Officials look to revamp GI Bill

Senior officials at the departments of Veterans Affairs and Defense have joined veterans’ groups and representatives of academia to endorse a comprehensive bill from Sen. Daniel Akaka (D-Hawaii) to reform the Post-9/11 GI Bill.

Still to be determined is how to pay for the many provisions in the Post-9/11 Veterans Educational Assistance Improvements Act of 2010 (S 3447) with estimated costs seen as high but still to be calculated, and alarms sounding across government over soaring budget deficits.

One of the more costly provisions of S 3447 would expand the new GI Bill beyond covering college courses to any type of training that veterans might want, from vocational schools and apprenticeships to flight instruction. Post-9/11 vets who currently take non-degree courses must make an irreversible decision to use their less generous Montgomery GI Bill benefit.

Another Akaka provision would make National Guard members eligible for the new GI Bill based on time spent on active duty through Title 32 call-ups for domestic emergencies or homeland security missions, or to serve fulltime under the Active Guard and Reserve (AGR) program.

A third key provision of S. 3447 would eliminate what Akaka described as “a complicated, confusing and, in some cases, inequitable calculation of State-by-State tuition and fee caps” for setting Post-9/11] benefits. A simplified system still would ensure that vets in degree programs at public institutions anywhere in the U.S. pay little, if any, out of pocket costs. For those enrolled in private or foreign colleges, tuition and fees payments would match the lessor of actual college charges or of a national tuition-and-fee cap. The cap would be the average of tuition and fees across both public and private institutions for the most recent academic year.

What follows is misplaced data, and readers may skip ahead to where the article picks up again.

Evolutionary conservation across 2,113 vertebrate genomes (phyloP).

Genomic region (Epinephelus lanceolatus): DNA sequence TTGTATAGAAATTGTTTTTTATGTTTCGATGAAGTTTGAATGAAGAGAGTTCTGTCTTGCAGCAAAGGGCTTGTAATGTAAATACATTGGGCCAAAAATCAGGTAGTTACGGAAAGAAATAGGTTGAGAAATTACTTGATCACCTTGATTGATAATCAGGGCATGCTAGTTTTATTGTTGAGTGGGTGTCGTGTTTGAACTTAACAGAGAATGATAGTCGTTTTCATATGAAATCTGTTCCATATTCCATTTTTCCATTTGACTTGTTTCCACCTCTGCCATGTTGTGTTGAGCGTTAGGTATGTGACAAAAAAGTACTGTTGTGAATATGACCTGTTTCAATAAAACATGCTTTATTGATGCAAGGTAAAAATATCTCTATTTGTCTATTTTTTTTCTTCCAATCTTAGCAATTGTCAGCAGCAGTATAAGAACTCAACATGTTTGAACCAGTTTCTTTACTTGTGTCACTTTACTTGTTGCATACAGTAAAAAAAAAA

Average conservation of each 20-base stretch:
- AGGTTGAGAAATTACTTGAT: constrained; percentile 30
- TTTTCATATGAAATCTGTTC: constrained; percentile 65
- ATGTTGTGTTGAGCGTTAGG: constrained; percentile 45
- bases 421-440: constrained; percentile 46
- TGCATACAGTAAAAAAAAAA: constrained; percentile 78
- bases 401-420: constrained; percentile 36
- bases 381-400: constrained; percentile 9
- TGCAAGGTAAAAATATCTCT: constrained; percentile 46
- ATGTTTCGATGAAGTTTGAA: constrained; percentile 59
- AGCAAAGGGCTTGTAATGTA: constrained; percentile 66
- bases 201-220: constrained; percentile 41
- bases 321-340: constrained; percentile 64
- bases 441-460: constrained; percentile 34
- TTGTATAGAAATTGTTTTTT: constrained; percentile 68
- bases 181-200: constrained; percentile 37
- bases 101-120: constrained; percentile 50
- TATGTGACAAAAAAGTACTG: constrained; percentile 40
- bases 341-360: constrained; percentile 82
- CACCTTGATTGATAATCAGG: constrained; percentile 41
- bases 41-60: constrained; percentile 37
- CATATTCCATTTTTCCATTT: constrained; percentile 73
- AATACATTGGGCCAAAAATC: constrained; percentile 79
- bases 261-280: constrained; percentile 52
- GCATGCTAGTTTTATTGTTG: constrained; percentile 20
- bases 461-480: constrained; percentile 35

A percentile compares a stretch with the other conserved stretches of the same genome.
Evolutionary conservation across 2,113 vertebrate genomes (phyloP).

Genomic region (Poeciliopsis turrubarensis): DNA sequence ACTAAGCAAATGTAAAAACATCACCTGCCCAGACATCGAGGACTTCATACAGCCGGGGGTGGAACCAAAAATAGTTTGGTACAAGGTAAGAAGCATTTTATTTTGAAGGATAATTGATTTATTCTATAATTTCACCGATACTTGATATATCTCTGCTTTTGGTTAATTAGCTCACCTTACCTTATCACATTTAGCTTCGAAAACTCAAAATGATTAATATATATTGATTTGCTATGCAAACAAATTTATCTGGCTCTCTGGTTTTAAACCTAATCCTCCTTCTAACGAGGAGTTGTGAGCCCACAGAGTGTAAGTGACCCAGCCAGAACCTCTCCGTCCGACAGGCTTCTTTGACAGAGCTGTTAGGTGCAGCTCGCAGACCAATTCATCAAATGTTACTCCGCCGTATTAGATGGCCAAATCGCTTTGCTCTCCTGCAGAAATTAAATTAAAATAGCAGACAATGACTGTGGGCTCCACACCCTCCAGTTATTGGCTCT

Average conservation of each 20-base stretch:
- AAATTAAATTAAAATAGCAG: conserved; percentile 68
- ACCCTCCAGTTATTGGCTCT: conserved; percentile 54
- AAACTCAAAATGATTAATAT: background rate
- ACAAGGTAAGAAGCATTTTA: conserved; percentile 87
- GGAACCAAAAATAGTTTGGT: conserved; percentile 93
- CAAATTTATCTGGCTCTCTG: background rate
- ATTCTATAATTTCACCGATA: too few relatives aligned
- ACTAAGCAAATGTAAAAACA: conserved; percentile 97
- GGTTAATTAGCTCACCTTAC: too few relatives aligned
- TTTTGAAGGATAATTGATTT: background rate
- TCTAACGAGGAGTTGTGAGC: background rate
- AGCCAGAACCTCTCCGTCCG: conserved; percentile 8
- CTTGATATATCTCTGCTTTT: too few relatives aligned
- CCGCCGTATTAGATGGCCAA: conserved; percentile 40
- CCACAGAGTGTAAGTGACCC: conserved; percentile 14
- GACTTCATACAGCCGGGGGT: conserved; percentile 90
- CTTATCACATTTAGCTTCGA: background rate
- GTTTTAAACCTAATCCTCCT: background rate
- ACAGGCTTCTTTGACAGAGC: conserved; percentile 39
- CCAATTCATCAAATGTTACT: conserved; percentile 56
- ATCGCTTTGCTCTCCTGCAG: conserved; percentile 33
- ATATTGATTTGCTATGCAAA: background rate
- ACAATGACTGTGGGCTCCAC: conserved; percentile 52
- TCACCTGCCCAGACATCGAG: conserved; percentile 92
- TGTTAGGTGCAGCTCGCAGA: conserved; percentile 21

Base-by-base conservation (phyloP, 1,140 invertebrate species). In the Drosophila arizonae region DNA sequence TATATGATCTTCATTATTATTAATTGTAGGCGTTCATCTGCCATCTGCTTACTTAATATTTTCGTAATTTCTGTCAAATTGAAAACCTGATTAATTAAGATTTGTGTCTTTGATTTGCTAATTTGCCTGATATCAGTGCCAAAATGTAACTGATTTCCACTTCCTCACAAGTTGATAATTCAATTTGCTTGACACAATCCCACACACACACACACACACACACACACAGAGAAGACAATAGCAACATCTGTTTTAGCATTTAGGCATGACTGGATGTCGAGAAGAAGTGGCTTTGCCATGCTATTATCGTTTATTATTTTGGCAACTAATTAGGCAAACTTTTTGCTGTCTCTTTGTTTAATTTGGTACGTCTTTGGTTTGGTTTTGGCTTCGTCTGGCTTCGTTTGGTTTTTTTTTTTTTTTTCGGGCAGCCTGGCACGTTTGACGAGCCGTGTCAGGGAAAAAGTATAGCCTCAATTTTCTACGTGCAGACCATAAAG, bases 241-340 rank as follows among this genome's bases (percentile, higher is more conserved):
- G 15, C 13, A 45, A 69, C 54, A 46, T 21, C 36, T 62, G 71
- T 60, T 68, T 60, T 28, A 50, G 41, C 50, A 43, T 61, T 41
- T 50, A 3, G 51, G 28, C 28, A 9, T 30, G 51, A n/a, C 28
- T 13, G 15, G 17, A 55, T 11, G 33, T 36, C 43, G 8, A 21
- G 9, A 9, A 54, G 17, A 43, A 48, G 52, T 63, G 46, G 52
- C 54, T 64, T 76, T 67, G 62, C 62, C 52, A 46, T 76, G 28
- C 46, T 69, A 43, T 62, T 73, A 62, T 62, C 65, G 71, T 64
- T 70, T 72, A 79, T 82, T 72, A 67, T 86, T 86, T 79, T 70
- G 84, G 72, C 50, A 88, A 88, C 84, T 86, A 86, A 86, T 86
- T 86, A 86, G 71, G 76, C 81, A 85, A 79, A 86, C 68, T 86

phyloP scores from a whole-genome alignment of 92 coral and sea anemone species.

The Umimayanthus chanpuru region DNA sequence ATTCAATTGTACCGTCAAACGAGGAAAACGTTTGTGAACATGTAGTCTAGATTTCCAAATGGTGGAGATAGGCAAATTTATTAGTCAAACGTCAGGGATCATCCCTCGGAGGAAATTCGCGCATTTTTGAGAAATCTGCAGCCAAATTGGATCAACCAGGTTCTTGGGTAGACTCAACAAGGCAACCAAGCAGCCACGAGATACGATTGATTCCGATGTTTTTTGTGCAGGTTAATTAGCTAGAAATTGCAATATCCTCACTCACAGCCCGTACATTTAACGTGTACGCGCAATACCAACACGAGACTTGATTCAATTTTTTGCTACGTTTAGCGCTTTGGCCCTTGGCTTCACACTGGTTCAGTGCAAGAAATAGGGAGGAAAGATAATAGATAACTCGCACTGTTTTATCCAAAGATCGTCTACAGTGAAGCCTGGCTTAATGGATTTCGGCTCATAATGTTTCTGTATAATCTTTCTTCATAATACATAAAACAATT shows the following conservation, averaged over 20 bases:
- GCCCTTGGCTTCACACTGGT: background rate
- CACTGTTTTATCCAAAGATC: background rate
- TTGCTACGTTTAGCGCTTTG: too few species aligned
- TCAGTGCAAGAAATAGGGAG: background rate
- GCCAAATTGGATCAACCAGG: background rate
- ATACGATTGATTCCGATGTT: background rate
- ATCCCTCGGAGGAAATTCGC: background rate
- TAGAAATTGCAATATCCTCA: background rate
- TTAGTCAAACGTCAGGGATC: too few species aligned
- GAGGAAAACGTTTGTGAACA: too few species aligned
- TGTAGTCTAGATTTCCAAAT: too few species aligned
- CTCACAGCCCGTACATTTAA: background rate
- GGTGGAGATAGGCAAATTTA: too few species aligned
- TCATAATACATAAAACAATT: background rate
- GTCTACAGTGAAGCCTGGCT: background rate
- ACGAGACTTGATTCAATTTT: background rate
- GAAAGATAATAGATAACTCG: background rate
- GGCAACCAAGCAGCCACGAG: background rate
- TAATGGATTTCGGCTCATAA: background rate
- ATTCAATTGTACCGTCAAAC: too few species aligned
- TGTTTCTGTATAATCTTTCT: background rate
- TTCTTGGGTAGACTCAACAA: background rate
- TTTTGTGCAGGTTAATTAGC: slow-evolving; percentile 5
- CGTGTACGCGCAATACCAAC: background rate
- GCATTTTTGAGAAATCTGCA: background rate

Advocates for students, for college and university administrators and for VA education advisers endorsed this and most other provisions in the Akaka bill. Two other important parts would:

• Provide for a modified living allowance to vets seeking degrees solely through online or distance learning if at more than the half-time rate. They would get 50 percent of the allowance payable to resident students.

• Provide enrolled Post-9/11 students still on active duty, or their enrolled spouses, the book allowance of up to $1,000 annually.

In reviewing details of S. 3447, Keith M. Wilson, director of VA’s education service, said over and over that his department would support or “not oppose” this or that provision on condition that “appropriate and acceptable PAYGO offsets” are identified to cover the added costs.

PAYGO refers to pay-as-you-go provisions in Senate and House budget rules which means that any increase in spending on new entitlements be offset by lowered spending on other mandatory spending accounts. The rules can be ignored, as they were to pass the Post-9/11 GI bill. But Wilson’s frequent reference to the PAYGO hurdle made clear that the Obama administration’s support for GI Bill reform is conditional.

Akaka said it was “vital” to put the “streamlining and operational improvements in place as soon as possible.” But he also stressed the need to control GI Bill fraud and abuse, and to ensure that “only programs offering legitimate education and training are approved for benefits.”